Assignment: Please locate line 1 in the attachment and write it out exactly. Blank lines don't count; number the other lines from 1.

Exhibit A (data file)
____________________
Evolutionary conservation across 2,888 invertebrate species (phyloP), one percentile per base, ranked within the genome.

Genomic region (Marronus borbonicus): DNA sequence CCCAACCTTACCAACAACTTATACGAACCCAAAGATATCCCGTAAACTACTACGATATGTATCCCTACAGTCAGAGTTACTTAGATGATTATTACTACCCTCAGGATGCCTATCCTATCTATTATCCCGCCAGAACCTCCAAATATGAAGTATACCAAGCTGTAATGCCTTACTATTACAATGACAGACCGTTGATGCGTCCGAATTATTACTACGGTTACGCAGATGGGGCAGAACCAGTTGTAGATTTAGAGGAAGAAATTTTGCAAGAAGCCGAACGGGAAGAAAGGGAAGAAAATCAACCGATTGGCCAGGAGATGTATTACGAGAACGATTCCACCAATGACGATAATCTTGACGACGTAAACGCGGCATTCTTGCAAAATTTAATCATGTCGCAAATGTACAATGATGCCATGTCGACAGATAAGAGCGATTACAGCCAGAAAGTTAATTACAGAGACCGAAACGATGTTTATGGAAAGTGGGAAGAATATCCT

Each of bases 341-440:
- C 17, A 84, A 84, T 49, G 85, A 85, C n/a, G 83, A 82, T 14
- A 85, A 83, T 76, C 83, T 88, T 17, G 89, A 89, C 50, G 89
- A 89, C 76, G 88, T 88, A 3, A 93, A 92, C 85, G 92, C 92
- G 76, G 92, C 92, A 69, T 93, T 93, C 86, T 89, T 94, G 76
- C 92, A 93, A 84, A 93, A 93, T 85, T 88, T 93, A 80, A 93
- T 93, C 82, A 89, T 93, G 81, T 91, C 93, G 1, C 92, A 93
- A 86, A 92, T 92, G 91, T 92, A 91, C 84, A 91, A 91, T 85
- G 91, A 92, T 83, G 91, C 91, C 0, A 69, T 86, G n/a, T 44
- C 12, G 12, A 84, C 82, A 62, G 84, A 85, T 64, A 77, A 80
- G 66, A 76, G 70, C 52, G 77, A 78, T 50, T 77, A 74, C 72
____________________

Evolutionary conservation across 2,888 invertebrate species (phyloP), one percentile per base, ranked within the genome.